App Quality Alliance’s Privacy Guidelines

The App Quality Alliance (AQuA) has updated their mobile application development Best Practice Guidelines to incorporate consumer privacy-focused recommendations. The update is designed to help mobile developers address topics such as “users’ rights, location data, and information security and accountability.”

Working directly with the GSM association (GSMA), the guidelines take on a privacy-by-design approach: “The Best Practices are what you can use when you’re designing your application, and trying to work out how you should some of these aspects so you can avoid any errors in the early design stage.”

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California AG & UC Hastings’s Privacy Project Present “Future of Privacy + Innovation” Workshop

The California Attorney General and UC Hasting’s Privacy and Technology Project is holding a workshop, “Future of Privacy + Innovation” for app developers in California. Participants will hear from thought leaders at the intersection of technology, entrepreneurship, and policy, on the future of privacy and innovation. The Workshop will cover the evolving privacy space for application developers as we strive to balance consumer privacy and innovation, and find new ways to innovate on privacy. 

The workshop will be held on Wednesday, April 10th.

Click here for more details!


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BlackBerry’s New Privacy Notice System

BlackBerry has rolled out a new privacy notification service that issues notices to app developers and consumers anytime it finds a BlackBerry World app that “does more than consumers might think.” As stated on their website, “Privacy notices are for applications that do not appear to have malicious objectives or aim to mislead customers, but rather don’t clearly or adequately inform users about how the app is accessing and possibly managing customers’ data. These notices provide information about an application’s behavior in order for customers to make an informed decision about whether to continue using the app. In addition, privacy notices will provide information on how to remove the application, if a customer determines that’s the best course of action for them.”

We have reached out to the folks at BlackBerry regarding the details of this service and are excited to learn more. Stay tuned!





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Mobile Advertising, Tracking and Consumer Control

Last year, the Wall Street Journal published a story as part of the “What They Know” series that focused on the use of device identifiers by mobile analytic companies and ad networks. The companies were using this identifier on the iOS and Android platforms in order to recognize unique users, enabling site analytics reporting, ad reporting and behavioral advertising. On the web, companies rely on cookies for this type of user tracking. Although in-app browsers can still leverage cookies,  developers typically transmit device identifiers to analytics companies or ad networks in place of cookies. The story resulted a good deal of controversy, since consumers were surprised to learn that companies were using device identifiers as an alternative to cookies.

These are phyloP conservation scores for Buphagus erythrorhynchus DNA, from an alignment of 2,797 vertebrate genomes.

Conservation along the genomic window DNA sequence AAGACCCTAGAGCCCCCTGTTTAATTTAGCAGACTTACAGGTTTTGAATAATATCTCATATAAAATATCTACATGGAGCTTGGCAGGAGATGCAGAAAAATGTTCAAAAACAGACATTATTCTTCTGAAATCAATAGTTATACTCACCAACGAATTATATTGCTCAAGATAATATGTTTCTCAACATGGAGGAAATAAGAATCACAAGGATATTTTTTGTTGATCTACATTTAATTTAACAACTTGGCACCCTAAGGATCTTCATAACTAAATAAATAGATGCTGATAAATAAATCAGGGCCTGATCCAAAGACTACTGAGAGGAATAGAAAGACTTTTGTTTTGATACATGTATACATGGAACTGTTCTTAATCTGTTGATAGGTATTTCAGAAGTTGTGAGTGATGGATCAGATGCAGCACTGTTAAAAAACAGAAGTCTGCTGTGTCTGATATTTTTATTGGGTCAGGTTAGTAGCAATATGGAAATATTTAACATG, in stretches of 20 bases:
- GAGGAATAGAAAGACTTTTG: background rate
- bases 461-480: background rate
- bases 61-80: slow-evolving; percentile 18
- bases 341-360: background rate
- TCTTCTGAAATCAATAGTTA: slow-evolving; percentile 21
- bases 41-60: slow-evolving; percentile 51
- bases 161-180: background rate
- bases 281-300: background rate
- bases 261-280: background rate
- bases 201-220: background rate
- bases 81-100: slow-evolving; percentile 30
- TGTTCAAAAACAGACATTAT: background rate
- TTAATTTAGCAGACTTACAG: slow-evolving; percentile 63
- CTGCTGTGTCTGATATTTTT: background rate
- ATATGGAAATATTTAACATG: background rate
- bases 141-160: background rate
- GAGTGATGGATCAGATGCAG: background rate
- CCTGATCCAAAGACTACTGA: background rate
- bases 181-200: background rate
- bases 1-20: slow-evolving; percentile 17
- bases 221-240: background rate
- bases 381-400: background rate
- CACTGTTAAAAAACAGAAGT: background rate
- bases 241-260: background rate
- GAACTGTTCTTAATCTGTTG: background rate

What’s the difference? The problem was that unlike cookies, which can be deleted, the device identifiers did not come with any user privacy settings. On Android, resetting the device identifier was possible, is but requires wiping clear the entire operating system.  On Apple’s iOS platform, this identifier could not be deleted or cleared at all.

Apple responded when it released iOS6, introducing a new advertising identifier as a replacement for the device identifier.  It also provided a setting for users to “Limit Ad Tracking.”  And now, with the release of iOS 6.1 update this week, Apple has provided consumers with the ability to reset and clear the advertising identifier.

This move comes just in time because pressure on the use of permanent identifiers for ad related tracking has continued to mount.  The recent guide for app developers released by California Attorney General recommends against the use of “persistent globally unique identifiers.” Now that Apple’s advertising identifier can be cleared and reset, this concern has been alleviated.

Companies that are using the Android ID should be sure that they hash or encrypt it so as to not store or log the Android identifier itself.  And on either platform, companies should ensure that they are properly disclosing the use of identifiers in their privacy policies and should advise users about how to decline targeting practices using device settings or with opt-out options.

For further tips about getting mobile privacy policies right, see our previous post on the topic.


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A Teen’s Perspective on Privacy

16 year old Nisa Dilva provides a teen’s perspective and look at her use of mobile apps in Rebecca Herold’s Privacy GuidanceIn honor of Data Privacy Day, the Privacy Professor provides a free download of her quarterly publication. 

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‘Green Button Connect My Data’ PowerTools App

On Data Privacy Day,  San Diego Gas & Electric(SDG&E) and Candi Controls announced that the PowerTools app is available for customers to download on their mobile phone or tablet to check recent energy use, set and manage energy saving goals, and track weather patterns related to energy use. The app utilizes the Green Button Connect My Data and is the first app in the nation to receive certification through the TRUSTed Smart Grid Privacy Program, a self-regulatory program that certifies that companies use responsible privacy practices as they collect and share consumer smart grid data.

“Privacy of customer data is important to SDG&E, and we are committed to protecting our customers’ data as well as equipping customers so that they can make smart choices about how they share and use their energy data,” said SDG&E Vice President, Customer Services, and Chief Customer Privacy Officer Caroline Winn. “The PowerTools app is a user-friendly tool for customers to analyze their energy use. We are pleased that it has received the Privacy Smart Powered by TRUSTe Seal, which offers an added level of assurance for customers interested in authorizing trusted sources to use their energy data.”

For more information, click here!

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FPF To Co-Host App Developers Privacy Summit Series in D.C. on Nov. 29th